Why the Middle Class Pays the Alternative Minimum Tax

Tax Planning

Why the Middle Class Pays the Alternative Minimum Tax

The AMT is supposed to affect the wealthiest Americans, not moderate-income taxpayers.

In 1987, one year after the last major overhaul of the alternative minimum tax system, only one tenth of one percent of all returns had to pay the alternative minimum tax.

Today, the alternative minimum tax is no longer just for high-income individuals. Now, many middle-income Americans are paying the alternative minimum tax or having their tax credits limited by its hidden effects.

The Treasury Department expects that more and more people will be paying the AMT over the next few years.

IncomePercentage Who Pay AMT
$75,000 - $100,0002.3%14.7%29.3%
$100,000 - $200,0005.7%16.1%35.6%
$200,000 - $500,00018.8%34.0%64.0%

In fact, in 2010, the percentage of married couples with children paying AMT in all income brackets is projected to be 39 percent.

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More people will be subject to the AMT in the future because AMT exemption amounts have not been indexed for inflation. So as taxpayer income increases through cost-of-living income adjustments, under the AMT, those adjustments are perceived as wealth.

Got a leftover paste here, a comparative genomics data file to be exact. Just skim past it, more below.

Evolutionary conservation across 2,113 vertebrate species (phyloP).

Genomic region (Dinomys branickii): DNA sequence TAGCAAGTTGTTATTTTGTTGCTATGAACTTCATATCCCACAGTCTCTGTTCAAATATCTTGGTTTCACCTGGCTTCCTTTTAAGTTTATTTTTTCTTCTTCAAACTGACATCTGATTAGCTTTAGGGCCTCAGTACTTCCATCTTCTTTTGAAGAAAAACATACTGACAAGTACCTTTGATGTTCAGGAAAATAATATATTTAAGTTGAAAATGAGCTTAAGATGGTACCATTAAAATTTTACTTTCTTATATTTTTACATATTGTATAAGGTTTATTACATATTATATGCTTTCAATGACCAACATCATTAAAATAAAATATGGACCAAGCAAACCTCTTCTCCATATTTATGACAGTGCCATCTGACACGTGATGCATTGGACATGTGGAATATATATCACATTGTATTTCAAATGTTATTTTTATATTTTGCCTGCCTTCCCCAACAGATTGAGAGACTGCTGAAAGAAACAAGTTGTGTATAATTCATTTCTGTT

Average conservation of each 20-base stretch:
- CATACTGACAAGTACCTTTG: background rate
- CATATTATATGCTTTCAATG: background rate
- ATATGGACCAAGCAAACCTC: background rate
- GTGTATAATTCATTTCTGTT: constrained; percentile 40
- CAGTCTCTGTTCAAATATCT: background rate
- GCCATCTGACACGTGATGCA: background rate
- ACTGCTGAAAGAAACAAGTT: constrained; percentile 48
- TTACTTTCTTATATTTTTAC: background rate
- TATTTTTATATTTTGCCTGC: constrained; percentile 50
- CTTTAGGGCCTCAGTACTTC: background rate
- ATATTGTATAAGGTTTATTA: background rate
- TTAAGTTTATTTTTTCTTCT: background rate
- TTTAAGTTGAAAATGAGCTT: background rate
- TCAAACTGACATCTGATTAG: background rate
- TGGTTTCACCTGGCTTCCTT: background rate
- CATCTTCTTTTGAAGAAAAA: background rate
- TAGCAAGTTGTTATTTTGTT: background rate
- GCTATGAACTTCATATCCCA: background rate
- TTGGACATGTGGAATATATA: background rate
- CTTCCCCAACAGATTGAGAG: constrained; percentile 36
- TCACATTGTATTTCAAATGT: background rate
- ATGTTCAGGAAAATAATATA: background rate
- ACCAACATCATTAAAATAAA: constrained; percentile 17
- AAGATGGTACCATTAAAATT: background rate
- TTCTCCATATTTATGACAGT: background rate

Regular tax brackets and regular personal exemptions are indexed for inflation each year to prevent bracket creep, an automatic upward shift in the marginal income tax bracket through inflation.

For each of the last few years, Congress has approved temporary patches to increase the amount of income exempt from the AMT. But these short-term solutions generally protect new taxpayers from being hit by the AMT.

If you have paid the AMT in past years, it's likely that you will continue to pay it. For 2007, Congress raised the AMT exemption to $66,250 for joint filers and surviving spouses; $44,350 for individuals and $33,125 for married couples filing separately. The last-minute -- but long-expected -- patch protects 19 to 20 million new taxpayers from being affected by the AMT on their 2007 returns.

Without the patch, the government estimated that more than 80% of taxpayers with incomes between $100,000 and $200,000 would have owed the AMT on their 2007 returns.

Return to the AMT Tax Guide